The 1976 GOP National Convention was historic because it marked the last time that such a gathering was involved in making a momentous pick between competing presidential candidates.
Gerald Ford and Ronald Reagan weren’t exactly buddies that year.
For those of us around here, it was historic because it marked the last time Kansas City hosted a major political convention. My wife was a little girl then and was thrilled to see Walter Cronkite going up one of the escalators at Crown Center.
Now there’s speculation that Kansas City’s odds of landing the 2016 convention 40 years later are rising fast.
The Las Vegas Review-Journal this week quoted Dan Schwartz, the finance chair of the Nevada Republican Party, as saying that KC is Vegas’ chief competitor for the 2016 gathering and its 50,000 attendees.
A former GOP official in eastern Missouri corralled me on the phone this week to say that word out of DC is that Kansas City’s prospects are pretty dang good.
Cathy Nugent, one of the chief drivers to bring the 2016 convention here, is blunter:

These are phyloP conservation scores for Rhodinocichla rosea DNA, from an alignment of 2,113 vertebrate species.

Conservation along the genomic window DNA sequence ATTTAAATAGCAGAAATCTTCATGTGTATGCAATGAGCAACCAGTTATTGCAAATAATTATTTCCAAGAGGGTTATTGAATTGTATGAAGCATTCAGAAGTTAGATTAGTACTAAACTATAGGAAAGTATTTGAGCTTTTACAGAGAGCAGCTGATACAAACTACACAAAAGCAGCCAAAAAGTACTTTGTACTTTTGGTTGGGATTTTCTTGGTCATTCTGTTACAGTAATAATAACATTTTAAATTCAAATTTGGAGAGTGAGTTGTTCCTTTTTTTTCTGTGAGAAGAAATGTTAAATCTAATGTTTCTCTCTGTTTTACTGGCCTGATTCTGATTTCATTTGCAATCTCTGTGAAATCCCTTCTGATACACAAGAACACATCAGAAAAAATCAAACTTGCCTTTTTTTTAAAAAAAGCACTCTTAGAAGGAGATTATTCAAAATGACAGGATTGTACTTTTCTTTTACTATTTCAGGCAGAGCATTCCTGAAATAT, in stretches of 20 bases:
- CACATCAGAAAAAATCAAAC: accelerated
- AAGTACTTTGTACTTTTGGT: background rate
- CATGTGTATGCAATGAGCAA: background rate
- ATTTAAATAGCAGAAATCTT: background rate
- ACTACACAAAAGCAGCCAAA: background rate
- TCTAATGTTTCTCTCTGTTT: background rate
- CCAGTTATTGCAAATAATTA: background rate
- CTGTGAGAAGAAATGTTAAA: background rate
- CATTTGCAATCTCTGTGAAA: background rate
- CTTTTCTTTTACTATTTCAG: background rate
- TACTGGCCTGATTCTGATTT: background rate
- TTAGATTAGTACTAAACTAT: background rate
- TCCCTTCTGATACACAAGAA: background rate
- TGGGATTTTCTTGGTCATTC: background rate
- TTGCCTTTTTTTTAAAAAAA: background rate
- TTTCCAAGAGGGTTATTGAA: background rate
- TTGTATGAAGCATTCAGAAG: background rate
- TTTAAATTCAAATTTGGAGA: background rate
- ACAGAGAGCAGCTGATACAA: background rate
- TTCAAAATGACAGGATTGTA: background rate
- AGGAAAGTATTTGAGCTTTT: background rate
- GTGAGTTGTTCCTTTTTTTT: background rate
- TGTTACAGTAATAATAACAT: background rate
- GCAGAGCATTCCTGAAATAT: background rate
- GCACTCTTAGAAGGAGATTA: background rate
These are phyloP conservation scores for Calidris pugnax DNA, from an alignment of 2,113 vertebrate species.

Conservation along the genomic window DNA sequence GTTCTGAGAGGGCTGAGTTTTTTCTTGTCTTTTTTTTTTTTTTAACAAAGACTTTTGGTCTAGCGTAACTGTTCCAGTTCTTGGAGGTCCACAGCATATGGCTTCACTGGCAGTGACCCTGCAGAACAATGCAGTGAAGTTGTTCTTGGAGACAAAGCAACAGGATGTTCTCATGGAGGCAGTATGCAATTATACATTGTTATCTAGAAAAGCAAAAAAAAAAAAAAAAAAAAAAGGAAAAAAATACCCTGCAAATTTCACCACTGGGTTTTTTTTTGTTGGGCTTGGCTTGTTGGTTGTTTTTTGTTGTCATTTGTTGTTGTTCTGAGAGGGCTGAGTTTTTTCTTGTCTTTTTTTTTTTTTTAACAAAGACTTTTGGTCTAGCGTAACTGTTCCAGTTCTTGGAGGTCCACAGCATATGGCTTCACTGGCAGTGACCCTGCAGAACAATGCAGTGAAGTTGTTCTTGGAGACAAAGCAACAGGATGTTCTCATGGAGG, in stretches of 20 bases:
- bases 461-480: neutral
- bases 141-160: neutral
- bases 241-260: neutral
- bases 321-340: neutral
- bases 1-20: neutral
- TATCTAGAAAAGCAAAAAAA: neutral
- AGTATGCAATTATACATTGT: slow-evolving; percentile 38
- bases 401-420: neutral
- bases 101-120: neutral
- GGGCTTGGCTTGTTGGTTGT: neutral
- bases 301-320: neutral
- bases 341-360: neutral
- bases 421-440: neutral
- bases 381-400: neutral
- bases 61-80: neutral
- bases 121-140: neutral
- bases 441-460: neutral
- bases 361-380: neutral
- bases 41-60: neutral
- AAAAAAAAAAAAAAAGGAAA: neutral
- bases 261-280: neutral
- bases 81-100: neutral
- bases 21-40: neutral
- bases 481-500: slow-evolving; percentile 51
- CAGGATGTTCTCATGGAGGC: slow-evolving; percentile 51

“We are the frontrunners right now,” she said.
Kansas City faces several hurdles, none bigger than the idea that the city is located in Missouri and situated on the border with Kansas. Both those states are already considered Republican states for 2016 at a time when the GOP has opted for swing states to host its recent conventions. Think Tampa in 2012 and St. Paul in 2008.
But Nugent insists that other factors weigh more: Can the city raise the $50 million needed to stage it? (Yes, she says). Can the city transport the delegates around town? (The area’s got a great highway system). Can the arena and convention hall handle the load? (A solid yes, though area hotels are scattered far and wide).
Republicans aren’t that far away from picking a host city. Nugent said a decision is expected early next year.
Meantime, a Kansas City delegation that includes Mayors Sly James along with members of the Hispanic Chamber (a key demographic) is off to Boston next week to meet with GOP officials. A big jazz-themed reception is set for Wednesday to show off the city.
Republican officials will pick a site-selection committee. Within a month, a request for proposals is expected and the race will be officially enjoined.
With the convention possibly moving to June, several cities that are home to NBA teams might be out of the running because their arenas would be booked.
But not Kansas City. Not having an NBA team might, for once, be a good thing.